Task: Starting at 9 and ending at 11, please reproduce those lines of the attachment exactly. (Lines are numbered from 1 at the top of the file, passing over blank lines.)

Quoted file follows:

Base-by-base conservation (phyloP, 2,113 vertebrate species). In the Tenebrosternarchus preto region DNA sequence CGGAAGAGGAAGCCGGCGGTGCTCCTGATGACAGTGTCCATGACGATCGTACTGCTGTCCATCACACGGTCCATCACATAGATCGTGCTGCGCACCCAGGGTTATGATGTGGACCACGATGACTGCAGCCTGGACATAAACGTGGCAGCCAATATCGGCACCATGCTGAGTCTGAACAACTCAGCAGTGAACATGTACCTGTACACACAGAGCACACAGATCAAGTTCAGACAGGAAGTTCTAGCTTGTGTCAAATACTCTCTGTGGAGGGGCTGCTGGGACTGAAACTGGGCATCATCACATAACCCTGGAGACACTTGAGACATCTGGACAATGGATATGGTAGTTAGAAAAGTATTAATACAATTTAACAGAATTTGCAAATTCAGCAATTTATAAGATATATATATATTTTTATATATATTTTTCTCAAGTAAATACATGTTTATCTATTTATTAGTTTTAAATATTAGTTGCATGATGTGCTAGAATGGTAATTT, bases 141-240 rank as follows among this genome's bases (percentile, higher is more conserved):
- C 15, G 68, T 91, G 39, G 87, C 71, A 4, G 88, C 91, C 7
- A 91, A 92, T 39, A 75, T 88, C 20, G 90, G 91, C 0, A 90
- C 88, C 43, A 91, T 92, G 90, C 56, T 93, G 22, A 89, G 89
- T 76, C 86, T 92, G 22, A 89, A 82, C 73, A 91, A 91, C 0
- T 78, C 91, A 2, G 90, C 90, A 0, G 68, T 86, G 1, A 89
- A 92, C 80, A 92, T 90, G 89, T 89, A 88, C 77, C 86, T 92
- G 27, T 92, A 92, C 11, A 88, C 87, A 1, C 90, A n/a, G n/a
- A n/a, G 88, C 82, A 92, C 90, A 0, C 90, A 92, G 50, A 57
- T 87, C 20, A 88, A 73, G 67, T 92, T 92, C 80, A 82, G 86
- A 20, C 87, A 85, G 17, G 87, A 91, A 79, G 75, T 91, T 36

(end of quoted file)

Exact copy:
- A n/a, G 88, C 82, A 92, C 90, A 0, C 90, A 92, G 50, A 57
- T 87, C 20, A 88, A 73, G 67, T 92, T 92, C 80, A 82, G 86
- A 20, C 87, A 85, G 17, G 87, A 91, A 79, G 75, T 91, T 36